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Meet Zosma: AMD's Quad-Core Phenom II X4 960T Gets Unlocked

Meet Zosma: AMD's Quad-Core Phenom II X4 960T Gets Unlocked
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In our recent Phenom II X6 1090T review, we speculated about the possibility of a quad-core CPU family based on AMD's Thuban design. Meet Zosma. We got our hands on a Phenom II X4 960T at 3 GHz, and unlocked it using ASRock's 890FX Deluxe3 motherboard.

I’ve talked to several motherboard manufacturers about their 890GX and 890FX boards. In the fight to differentiate, many rushed to add core-unlocking capabilities, making it possible to turn some triple-core CPUs into quad-core models, or even dual-cores into quad-cores, if you’re especially lucky.

Why was Tom’s Hardware not all over this capability until now? Well, back in April of last year, I did show you how to turn a Phenom II X3 720 into a Phenom II X4 920. But I haven’t put much energy into core unlocking since then due to the following:

  1. Core unlocking is not a science. We can’t tell you how to pick unlockable CPUs, and your chances of buying an unlockable processor are, as far as we’ve been able to tell, less than 50%.
  2. The difference between a mid-range and high-end AMD CPU is usually $100 or less. With that sort of modest price spread, we continually recommend simply buying the processor you really want, rather than banking on a core unlock that you might not achieve.

The fact of the matter is that AMD can lock up the cores on its CPUs for different reasons. There might actually be a manufacturing defect keeping a core from operating properly, in which case it makes sense to turn it off and sell the processor as a triple- or dual-core model rather than toss it. Or, the company can take a functional quad-core and disable logic in order to meet demand for less-expensive SKUs.

Unlocked six-core 960TUnlocked six-core 960TLocked quad-core 960TLocked quad-core 960T

At the end of the day, this is a less reliable mechanism for generating additional performance than traditional overclocking. It’s very hit and miss, and the gains only apply to threaded applications and workloads. I'll admit that finding a chip that unlocks feels a lot like buying a Lottery Scratcher and winning twenty bucks. Just be ready to lose more times than you win.

Six-Cores Cost More

But with the launch of its Thuban design, AMD’s flagship six-core model jumped an additional $100 over the previous quad-core king, leaping from $185 to $295. If you could turn a quad-core CPU into a hexa-core chip, there’d actually be some worthwhile savings to be had.

The problem, of course, is that AMD isn’t yet selling any quad-core processors based on Thuban. That all changes this quarter, though, when the company is expected to launch its Zosma design. Derived from Thuban, Zosma is a six-core processor with two cores disabled for one of the two reasons cited above.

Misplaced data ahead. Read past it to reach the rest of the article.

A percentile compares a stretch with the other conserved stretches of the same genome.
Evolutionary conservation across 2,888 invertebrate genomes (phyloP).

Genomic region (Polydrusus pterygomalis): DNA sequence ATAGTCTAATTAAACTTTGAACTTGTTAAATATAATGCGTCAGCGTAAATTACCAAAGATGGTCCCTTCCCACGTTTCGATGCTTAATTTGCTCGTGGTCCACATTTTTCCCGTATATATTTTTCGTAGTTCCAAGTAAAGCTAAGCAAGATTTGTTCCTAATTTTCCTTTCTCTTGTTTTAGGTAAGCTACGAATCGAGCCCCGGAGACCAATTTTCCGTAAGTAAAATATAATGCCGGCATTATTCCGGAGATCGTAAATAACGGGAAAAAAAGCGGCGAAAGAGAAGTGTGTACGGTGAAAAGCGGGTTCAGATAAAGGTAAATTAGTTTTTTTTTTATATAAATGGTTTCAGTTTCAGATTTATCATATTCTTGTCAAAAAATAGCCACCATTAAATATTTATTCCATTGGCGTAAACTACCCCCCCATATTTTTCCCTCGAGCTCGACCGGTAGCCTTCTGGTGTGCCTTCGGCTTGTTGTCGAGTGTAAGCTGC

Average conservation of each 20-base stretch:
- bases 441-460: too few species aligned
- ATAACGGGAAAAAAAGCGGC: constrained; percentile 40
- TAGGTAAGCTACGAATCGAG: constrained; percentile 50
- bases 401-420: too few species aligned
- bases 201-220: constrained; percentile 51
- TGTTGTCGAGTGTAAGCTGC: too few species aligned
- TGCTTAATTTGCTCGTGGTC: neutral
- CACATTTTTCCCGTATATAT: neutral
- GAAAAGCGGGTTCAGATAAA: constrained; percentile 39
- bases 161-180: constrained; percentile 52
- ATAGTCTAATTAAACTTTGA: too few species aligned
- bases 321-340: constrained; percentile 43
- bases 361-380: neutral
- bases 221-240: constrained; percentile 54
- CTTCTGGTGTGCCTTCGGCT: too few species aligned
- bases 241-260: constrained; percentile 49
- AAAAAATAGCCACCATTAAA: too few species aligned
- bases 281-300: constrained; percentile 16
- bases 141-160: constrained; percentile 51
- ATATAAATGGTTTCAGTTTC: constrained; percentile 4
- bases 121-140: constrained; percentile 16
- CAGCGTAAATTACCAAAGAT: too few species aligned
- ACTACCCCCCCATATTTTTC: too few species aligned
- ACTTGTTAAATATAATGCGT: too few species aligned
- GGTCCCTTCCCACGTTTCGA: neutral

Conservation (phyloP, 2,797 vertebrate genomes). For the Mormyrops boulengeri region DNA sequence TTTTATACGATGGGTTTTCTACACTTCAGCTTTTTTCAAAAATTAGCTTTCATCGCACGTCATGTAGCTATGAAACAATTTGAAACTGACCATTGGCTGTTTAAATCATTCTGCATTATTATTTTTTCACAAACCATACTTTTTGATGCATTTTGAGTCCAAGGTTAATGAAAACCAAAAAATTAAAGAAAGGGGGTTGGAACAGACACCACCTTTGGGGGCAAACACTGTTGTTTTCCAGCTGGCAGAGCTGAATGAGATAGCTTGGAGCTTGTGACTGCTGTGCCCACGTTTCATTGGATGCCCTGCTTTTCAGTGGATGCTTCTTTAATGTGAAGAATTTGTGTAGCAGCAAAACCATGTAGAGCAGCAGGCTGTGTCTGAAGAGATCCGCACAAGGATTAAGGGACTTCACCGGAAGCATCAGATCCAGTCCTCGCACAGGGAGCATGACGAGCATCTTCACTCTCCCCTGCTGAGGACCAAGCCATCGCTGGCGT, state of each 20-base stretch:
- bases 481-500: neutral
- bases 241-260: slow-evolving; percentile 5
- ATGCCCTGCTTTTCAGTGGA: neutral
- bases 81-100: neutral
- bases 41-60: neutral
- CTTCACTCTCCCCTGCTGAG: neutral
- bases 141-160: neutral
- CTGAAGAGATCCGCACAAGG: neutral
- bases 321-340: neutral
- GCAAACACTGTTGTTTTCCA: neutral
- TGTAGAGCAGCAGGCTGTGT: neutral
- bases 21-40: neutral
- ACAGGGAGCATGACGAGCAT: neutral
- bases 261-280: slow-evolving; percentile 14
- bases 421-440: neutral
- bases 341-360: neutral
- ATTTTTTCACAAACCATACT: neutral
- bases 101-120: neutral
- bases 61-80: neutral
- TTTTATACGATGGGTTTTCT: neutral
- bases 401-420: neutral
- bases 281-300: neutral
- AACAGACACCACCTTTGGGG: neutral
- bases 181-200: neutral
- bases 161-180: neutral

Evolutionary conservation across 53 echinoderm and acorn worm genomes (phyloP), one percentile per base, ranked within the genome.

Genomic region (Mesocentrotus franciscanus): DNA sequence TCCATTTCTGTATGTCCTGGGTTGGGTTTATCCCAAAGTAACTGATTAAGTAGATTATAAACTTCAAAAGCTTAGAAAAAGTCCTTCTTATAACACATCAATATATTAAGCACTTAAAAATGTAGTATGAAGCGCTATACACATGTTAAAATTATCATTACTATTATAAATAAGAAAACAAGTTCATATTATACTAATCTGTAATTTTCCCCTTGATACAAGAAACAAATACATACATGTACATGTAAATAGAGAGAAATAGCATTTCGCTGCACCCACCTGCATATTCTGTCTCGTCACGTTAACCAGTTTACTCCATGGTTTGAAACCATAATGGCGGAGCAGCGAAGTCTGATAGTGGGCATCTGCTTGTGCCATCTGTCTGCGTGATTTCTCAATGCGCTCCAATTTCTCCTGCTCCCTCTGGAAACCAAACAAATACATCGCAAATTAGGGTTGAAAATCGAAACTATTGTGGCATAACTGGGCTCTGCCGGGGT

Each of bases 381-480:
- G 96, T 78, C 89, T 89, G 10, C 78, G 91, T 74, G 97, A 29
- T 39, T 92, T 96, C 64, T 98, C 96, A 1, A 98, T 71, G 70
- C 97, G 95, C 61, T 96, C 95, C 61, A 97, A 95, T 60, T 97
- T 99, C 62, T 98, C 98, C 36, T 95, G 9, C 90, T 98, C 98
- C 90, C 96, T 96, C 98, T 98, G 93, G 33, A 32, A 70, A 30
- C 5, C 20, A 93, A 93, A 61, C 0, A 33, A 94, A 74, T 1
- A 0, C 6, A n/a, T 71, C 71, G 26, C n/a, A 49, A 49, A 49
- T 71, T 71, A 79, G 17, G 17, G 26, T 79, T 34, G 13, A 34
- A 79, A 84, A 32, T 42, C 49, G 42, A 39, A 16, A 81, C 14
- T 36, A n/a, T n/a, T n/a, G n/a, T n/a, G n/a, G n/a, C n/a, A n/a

We got our hands on one of the first Zosma-based CPUs, the Phenom II X4 960T, along with ASRock’s 890FX Deluxe3 motherboard, to preview what budget-conscious enthusiasts might expect to see once these CPUs become available.

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  • 33 Hide
    killerclick , May 11, 2010 8:03 AM
    drownedWhy are we cheering for AMD when they require 2 extra cores and 400 mhz more clock speed just to beat Intel while Intel also maintains 2x the overclocking headroom as AMD?


    Because AMD is the underdog and only jerks don't cheer for the underdog. Also, performance per dollar is on AMD's side right up to the $200 price point. Also, AMD wasn't the company that was fined for bribing and blackmailing retailers to market only their own processors. Also, Intel's 6 core CPU costs $999 and they can go to hell.
  • 16 Hide
    Lmeow , May 11, 2010 9:52 AM
    drownedI know I'm going to get thumbed down a million times for this but I gotta get it out. Why are we cheering for AMD when they require 2 extra cores and 400 mhz more clock speed just to beat Intel while Intel also maintains 2x the overclocking headroom as AMD? Yes I know AMD's prices are great, but tons of applications still only support 1 core where these clock to clock comparisons and overclock-ability are critical.No I'm not saying Intel is the greatest company in the world blah blah because I remember when AMD was handing their ....to them pre-Core2, but I'm struggling to root for AMD when they're handed the mid and high range to Intel and barely have a pulse in the low range against the last-gen core2's and i3's.


    Simply because AMD kicks.... bang for buck. I doubt the majority are going to be able to tell the difference between five and six minutes in rendering time or ~10-20 FPS in games. I hope you know that if AMD goes down, apart from anti-monopoly laws or similar rules, there's nothing much to stop Intel from selling Core i3s for $500.
  • 11 Hide
    IronRyan21 , May 11, 2010 7:23 AM